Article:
“Stormy Weather, just can’t get my poor self together, Keeps rainin’ all the time.” the voice from the C.D. player echoes my mood.
“Keeps rainin’ all the ti-ime, the ti-ime.”
I belt it out along with the music “. . . everything I had is gone . . .”
My everything is gone, my world upside down; uprooted, like a tree in the forest, storm tossed, left to rot. Discarded like the wrapper of a candy bar, the container from the espresso shop.
Strange place, new house. I can’t call it a home yet. I don’t have my bed made. First, though, find the bed. It is hidden under all the stuff from the packed car I dumped helter skelter on top of it. The movers took care of the furniture, but they put on the couch on the wrong wall. I have to move it. Me? Move it? He always did that. I’ve lost my right arm.
Good riddance, you can do it. Don’t need him.
HE LEFT ME. There I said it. Out loud. Not so bad, is it?
And look what I get:
New start, new beginning.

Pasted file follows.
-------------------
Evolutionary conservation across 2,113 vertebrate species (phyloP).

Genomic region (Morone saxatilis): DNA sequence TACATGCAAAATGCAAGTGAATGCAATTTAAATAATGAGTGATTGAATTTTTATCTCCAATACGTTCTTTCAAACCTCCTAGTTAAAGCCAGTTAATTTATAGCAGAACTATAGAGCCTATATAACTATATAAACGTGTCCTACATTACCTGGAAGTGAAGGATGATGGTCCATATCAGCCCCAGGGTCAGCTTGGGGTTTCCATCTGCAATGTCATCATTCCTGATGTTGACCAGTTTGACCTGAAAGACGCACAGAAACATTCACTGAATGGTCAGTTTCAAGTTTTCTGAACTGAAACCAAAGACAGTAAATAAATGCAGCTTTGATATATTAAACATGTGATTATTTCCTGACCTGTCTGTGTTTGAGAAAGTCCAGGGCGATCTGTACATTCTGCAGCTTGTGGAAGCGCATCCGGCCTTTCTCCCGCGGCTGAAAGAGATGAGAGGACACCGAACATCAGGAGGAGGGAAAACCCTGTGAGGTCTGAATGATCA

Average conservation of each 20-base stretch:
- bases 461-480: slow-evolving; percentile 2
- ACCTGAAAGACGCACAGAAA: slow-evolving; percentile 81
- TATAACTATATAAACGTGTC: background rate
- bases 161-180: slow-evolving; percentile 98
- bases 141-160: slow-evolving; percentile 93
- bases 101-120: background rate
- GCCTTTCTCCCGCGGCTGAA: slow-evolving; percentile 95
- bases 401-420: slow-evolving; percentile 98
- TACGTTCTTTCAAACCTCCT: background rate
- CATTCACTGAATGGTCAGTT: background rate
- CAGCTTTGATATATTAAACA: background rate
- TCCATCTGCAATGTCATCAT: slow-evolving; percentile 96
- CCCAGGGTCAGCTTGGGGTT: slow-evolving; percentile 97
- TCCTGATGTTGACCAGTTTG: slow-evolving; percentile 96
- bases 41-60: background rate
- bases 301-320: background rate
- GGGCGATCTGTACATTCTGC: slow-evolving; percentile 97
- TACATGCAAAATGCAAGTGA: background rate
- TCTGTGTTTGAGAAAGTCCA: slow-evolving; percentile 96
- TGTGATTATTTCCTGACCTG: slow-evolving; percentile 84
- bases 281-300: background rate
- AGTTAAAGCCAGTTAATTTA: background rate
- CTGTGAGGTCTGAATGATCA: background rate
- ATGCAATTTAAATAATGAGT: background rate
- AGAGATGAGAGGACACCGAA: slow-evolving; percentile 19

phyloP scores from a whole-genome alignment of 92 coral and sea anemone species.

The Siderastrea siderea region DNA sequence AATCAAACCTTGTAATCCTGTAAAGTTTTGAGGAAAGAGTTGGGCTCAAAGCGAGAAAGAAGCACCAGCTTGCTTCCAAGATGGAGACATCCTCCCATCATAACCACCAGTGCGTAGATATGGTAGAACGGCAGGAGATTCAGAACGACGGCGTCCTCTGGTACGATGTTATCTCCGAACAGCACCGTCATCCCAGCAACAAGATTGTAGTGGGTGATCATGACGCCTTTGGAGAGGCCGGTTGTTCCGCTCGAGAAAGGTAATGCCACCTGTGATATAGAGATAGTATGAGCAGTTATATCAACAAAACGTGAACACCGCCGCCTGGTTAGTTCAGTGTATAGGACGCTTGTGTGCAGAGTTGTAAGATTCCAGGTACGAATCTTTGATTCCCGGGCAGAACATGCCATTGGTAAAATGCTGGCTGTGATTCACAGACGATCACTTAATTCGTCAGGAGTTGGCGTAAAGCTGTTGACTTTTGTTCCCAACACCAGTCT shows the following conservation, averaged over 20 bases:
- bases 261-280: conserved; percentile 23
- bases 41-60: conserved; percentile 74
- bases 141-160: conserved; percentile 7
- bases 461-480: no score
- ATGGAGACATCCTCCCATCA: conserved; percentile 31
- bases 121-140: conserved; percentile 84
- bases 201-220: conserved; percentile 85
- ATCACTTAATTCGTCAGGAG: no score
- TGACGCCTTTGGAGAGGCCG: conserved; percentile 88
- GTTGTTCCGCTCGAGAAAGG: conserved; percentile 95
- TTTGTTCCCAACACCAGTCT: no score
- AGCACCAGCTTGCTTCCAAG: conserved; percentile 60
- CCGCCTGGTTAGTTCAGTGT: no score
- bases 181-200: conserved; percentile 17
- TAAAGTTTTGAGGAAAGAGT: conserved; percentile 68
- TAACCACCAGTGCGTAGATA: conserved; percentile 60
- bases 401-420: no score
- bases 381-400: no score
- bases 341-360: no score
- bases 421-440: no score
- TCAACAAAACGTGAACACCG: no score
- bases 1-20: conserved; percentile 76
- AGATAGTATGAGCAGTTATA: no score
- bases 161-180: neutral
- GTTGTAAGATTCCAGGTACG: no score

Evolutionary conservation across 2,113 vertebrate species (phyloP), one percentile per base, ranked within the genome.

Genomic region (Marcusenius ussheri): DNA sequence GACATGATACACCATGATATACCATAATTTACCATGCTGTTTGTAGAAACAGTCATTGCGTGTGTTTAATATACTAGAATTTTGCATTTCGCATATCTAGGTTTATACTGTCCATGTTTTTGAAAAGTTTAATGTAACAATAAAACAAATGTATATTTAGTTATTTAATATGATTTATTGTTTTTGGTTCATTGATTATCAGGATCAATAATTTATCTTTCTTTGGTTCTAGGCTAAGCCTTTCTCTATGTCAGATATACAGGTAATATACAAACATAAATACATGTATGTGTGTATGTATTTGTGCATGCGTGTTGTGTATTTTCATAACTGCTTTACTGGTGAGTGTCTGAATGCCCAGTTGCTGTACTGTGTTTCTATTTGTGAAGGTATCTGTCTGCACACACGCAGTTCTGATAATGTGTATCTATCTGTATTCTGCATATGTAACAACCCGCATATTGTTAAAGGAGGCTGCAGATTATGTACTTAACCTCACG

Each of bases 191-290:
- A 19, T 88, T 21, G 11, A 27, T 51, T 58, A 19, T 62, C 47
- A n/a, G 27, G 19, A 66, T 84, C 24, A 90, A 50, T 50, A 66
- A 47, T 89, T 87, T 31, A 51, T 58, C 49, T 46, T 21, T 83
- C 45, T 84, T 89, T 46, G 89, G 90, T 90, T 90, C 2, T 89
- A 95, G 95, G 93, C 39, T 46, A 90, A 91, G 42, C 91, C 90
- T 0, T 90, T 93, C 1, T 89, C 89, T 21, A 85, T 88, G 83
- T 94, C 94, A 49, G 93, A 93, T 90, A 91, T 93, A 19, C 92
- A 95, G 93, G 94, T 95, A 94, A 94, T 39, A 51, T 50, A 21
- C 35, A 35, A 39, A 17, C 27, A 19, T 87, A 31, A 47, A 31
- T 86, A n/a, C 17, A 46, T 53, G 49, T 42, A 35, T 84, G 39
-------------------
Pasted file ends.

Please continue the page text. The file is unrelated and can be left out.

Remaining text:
At my age?
I couldn’t stay where I was and see him with his new cutie on his arm, now could I? And I’ll be damned if I stick around for the “looks,” the pity.
No, a new start in a new town where I can be whoever I want to be. That’s right. A new, improved me.
I’ve always wanted to live on the Oregon coast, but he refused to consider relocating. Did he have this cutie even then? Or maybe another one?
Come on, none of that. Good riddance.
Groceries, I need groceries. Best get to the store. Where’s the list? The realtor left it. City Hall, Post Office, what else? What do I do first? Don’t panic, it doesn’t take “different plumbing” to do this. You have the right stuff, women do this all the time, and so can you.
Grab my bag and head downtown. No, shower first, change clothes. First impressions, remember. At home, I didn’t have to think about it. No, that’s not home anymore. This is home.
I look around the cozy house I bought . . . just two days ago. I love it, two blocks to the beach, quiet, small town. A village really. He needed urban surroundings, concerts, noise, traffic, high energy. Not me, quiet is me. I can write here. Maybe I will take up painting. Think of the new paths I can take, without his ridicule, his criticism.
Shower over, that feels better. Clean clothes, make-up carefully applied. Hair looks good. Grab my purse to investigate my new hometown!
The CD is repeating, “Stormy Weather, everything I had is gone.” Yes, that everything is gone, but a new home and different me will make a better everything here . . . so bring on the stormy weather.
The Essay and Image are from the Hoffman Center Word and Image Event. An artist and an author are paired to reflect on each others’ work.